X-Message-Number: 25993
Date: Sat, 9 Apr 2005 03:16:00 EDT
Subject: Re: CryoNet #25984 Uploading

From: Daniel Crevier <>

> - detailed modelling: that's Maxwell's equations for power lines, and other 
> kinds of differential equations for neurons
> - recoil in awe: that's the psychological reaction after you've done a bit 
> of detailed modelling
> - simplification: that's when you extract the regularities and modes of 

> behavior of the system that are relevant to the problem you're trying to solve
> - eureka!. That's when you put your simplifications together, and eventually 
> build a feasible simulation that reproduces the aspects of system behaviour 
> that are important to you. 
> From Yvan's descriptions, and from what I understand about current efforts 
> in neural modelling, we seem to be at the "recoil in awe" stage right now. 
> Hopefully this won't last too long.

I broadly agree. Think for example about the axon, between two node of 

Ranvier, there may be 20 channels, each best described by a 9 element Markov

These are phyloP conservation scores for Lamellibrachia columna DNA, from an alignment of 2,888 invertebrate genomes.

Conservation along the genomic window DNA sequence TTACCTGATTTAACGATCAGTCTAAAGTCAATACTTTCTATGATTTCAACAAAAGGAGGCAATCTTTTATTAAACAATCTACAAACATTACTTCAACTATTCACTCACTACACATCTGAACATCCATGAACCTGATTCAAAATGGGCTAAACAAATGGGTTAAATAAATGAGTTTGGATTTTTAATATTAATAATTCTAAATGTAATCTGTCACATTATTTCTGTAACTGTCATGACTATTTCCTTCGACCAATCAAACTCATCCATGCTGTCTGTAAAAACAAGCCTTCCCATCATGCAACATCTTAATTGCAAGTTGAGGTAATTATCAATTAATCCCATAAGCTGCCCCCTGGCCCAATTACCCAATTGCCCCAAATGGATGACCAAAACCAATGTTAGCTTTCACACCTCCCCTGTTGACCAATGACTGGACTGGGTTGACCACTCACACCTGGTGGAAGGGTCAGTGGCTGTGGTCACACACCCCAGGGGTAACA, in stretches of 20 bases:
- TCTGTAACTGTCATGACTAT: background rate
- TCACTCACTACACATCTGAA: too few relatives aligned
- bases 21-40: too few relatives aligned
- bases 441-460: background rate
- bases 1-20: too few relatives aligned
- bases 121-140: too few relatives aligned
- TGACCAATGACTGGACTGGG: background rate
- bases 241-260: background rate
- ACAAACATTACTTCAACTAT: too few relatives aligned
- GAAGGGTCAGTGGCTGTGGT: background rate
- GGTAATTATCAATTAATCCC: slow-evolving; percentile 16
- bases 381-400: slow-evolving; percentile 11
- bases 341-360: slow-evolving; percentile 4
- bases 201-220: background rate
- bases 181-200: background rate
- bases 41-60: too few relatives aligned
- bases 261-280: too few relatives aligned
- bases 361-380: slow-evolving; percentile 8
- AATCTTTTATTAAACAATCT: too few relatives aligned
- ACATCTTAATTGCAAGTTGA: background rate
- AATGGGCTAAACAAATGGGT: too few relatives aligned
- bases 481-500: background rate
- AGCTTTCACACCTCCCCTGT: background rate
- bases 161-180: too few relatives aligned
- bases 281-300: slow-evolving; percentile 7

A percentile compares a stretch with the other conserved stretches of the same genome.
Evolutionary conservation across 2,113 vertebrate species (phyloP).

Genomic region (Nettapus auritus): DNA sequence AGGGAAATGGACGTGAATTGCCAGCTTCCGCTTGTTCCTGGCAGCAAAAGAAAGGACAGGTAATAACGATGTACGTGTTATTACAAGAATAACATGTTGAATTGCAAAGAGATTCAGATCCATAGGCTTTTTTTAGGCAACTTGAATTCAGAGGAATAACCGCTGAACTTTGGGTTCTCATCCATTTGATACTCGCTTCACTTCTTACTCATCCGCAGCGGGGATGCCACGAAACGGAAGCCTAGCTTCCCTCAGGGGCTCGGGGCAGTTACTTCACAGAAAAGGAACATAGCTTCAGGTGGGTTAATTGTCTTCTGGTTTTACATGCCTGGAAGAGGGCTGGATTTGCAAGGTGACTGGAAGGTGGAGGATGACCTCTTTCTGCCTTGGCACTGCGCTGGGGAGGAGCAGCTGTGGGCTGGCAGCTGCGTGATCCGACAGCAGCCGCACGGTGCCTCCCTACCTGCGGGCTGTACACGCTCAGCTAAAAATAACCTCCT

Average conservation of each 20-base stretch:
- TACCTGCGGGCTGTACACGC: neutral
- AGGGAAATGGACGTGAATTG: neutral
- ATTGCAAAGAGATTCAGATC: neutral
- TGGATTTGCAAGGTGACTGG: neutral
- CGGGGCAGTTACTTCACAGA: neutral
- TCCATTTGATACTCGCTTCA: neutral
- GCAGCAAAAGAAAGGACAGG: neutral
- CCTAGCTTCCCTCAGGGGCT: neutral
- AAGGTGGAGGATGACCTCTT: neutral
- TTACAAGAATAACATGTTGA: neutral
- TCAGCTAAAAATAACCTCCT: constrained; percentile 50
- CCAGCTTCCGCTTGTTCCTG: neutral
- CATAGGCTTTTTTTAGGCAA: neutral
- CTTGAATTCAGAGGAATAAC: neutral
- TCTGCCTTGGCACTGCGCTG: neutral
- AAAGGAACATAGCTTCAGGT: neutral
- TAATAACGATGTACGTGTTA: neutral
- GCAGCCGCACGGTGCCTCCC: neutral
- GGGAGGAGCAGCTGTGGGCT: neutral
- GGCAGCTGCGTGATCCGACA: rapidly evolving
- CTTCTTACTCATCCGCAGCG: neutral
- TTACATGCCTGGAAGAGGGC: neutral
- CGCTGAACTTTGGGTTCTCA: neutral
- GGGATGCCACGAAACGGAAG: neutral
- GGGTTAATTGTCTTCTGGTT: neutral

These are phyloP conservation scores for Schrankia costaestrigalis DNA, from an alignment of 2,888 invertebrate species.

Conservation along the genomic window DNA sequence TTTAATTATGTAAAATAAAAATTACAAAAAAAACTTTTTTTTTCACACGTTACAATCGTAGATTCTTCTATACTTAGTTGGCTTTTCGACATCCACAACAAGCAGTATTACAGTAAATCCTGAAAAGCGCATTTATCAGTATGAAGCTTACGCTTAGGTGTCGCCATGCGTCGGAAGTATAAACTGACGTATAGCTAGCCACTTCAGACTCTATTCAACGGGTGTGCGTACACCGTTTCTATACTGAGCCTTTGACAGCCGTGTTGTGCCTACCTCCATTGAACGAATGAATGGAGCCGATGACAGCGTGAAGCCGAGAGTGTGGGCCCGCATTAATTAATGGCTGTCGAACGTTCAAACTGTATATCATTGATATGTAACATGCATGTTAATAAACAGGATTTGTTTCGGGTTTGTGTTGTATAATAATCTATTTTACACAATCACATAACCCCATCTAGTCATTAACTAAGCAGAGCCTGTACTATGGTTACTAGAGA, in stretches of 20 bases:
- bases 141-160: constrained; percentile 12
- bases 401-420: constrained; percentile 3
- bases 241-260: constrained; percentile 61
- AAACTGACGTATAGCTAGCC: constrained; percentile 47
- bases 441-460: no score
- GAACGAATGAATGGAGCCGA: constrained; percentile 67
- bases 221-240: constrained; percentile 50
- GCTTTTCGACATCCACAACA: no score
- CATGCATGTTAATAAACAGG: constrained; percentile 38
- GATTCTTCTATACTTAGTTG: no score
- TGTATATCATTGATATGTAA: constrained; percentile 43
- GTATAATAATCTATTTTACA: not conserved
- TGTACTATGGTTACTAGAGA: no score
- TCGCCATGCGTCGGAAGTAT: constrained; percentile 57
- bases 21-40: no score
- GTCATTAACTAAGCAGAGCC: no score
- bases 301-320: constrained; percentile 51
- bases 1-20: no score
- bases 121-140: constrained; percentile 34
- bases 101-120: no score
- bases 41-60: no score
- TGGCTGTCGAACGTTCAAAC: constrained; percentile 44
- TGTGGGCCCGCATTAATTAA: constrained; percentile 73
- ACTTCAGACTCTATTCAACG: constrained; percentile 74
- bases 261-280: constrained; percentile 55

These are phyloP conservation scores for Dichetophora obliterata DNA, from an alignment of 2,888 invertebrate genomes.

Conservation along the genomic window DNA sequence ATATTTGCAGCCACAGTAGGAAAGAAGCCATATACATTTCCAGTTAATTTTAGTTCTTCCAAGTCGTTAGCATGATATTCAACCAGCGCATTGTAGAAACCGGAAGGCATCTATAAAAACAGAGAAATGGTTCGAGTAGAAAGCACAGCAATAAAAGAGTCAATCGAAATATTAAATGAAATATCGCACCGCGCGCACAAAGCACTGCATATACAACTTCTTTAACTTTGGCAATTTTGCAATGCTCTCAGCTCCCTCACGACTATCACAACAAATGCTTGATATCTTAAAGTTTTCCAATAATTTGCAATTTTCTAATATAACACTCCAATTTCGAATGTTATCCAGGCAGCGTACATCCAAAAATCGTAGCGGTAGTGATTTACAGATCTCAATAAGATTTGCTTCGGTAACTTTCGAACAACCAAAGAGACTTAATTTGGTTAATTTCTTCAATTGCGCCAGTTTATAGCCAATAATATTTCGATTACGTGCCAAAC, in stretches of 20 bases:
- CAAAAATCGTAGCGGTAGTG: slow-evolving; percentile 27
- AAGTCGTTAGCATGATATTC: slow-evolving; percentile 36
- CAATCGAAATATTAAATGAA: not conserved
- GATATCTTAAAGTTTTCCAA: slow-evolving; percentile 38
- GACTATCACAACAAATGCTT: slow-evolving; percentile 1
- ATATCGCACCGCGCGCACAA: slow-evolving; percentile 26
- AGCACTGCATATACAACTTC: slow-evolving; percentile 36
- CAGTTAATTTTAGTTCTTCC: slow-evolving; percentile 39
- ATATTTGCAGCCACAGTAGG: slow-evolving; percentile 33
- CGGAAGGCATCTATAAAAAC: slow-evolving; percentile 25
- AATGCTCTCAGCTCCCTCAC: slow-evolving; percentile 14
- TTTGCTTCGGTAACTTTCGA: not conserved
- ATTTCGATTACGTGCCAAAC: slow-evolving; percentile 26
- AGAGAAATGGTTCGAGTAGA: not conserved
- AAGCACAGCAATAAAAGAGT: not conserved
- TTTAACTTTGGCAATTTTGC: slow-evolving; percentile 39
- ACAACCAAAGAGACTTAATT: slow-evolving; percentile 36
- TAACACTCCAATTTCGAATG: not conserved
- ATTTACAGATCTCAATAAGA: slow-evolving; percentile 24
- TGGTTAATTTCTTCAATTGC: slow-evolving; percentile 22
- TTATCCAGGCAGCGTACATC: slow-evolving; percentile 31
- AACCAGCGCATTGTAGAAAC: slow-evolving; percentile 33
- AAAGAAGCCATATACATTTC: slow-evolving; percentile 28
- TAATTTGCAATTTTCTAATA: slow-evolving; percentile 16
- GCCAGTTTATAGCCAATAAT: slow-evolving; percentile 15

model ( 
sorry, I have not yet introduced this in my theoretical modeling toolbox). 

Suffice to say that this is very complex. There may be hundreds of such segments
in an axon. This model is necessary to get at the end the good electrical 
pulse shape of the action potential.

Now, why is this shape so ? Is it because the biochemical conduction produce 
that anyway or is there some information in this shape ? The experimental data 
tell us that a simple square pulse produce the same effect on the synapse. 
So, a digital data from a computer is as good as the monstruous computing done 
for minicking a true axon conduction.

On the dendrite side yet, each branching works as an integrator, far less 

simplification can be done and each one will degrade the message. The solution 
then to know how the message has been disturbed and correct it from time to 

time. To make the correction table,  the full computation must be done at least
one time.

Yvan Bozzonetti.

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